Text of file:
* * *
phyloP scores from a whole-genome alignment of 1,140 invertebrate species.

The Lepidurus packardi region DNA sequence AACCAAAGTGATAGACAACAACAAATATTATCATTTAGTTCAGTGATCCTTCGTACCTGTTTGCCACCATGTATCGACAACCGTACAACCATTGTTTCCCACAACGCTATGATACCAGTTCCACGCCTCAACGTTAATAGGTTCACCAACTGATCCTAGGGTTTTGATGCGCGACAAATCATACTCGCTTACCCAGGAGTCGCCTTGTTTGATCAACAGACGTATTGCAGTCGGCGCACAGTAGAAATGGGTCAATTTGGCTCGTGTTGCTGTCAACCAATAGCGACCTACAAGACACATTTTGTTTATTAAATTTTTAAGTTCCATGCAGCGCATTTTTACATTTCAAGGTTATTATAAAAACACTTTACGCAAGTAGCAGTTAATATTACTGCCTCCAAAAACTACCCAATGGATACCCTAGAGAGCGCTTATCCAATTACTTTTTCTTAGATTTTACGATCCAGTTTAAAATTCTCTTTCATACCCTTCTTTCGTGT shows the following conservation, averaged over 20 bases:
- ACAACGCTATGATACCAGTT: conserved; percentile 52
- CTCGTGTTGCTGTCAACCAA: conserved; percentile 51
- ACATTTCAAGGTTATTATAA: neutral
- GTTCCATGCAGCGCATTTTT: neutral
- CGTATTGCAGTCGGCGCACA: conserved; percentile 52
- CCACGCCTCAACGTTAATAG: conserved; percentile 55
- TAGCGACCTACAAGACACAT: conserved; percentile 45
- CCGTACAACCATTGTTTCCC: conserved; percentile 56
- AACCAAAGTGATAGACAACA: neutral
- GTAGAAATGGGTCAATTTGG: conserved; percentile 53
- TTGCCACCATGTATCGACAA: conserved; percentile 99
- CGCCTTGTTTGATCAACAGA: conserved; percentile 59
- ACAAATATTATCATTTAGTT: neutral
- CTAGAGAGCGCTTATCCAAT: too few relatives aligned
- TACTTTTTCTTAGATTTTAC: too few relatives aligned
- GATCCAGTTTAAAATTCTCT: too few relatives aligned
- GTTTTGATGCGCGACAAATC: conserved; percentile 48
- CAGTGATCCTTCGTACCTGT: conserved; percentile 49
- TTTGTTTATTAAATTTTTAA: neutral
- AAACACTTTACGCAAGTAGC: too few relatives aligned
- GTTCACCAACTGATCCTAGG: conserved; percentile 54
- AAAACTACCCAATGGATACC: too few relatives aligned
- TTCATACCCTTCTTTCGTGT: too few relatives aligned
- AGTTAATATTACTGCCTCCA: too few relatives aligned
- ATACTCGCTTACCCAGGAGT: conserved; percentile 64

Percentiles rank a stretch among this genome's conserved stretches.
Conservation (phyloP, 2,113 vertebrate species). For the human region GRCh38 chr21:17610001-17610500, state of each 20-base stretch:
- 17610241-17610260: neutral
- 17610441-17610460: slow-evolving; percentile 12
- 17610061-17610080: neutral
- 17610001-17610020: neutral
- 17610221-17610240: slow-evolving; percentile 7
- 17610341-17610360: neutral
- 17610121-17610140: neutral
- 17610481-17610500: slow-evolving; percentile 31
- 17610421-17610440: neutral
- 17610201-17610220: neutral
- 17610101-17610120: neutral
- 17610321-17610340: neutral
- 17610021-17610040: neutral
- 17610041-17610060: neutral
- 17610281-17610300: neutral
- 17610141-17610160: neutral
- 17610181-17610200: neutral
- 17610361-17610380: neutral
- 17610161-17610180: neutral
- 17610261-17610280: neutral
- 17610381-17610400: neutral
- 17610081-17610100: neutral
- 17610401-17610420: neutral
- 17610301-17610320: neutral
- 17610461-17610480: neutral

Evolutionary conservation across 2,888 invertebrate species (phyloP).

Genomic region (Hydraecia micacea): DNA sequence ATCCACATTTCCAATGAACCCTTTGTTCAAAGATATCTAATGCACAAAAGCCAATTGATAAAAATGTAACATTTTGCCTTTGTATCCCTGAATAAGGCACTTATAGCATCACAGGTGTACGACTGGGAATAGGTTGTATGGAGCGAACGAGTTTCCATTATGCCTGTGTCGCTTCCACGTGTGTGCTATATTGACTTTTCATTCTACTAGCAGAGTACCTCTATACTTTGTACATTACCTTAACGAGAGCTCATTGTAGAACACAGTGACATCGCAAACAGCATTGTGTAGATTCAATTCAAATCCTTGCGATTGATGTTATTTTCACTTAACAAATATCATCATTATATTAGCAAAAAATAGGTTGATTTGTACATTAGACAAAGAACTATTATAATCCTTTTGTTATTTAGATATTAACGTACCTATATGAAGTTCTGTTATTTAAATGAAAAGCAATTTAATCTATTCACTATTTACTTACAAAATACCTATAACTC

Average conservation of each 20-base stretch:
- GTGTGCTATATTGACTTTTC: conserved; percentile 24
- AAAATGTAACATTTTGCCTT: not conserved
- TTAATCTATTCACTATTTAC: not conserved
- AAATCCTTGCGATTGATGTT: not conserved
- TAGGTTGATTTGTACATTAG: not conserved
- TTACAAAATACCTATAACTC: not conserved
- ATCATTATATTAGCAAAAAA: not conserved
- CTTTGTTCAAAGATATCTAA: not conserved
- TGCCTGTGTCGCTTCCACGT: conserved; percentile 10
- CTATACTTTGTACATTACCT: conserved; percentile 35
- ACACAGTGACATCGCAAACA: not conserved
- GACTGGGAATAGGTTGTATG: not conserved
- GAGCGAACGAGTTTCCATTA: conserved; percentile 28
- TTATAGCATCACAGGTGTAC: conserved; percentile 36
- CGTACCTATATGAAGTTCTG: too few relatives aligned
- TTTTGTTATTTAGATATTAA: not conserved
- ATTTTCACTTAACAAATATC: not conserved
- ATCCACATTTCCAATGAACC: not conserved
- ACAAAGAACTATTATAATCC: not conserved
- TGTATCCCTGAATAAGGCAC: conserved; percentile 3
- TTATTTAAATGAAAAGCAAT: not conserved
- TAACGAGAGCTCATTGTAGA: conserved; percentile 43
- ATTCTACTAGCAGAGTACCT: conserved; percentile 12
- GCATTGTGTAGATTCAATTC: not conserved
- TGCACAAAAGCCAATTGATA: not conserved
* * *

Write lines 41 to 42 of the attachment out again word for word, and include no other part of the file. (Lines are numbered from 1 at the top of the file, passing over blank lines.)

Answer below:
- 17610321-17610340: neutral
- 17610021-17610040: neutral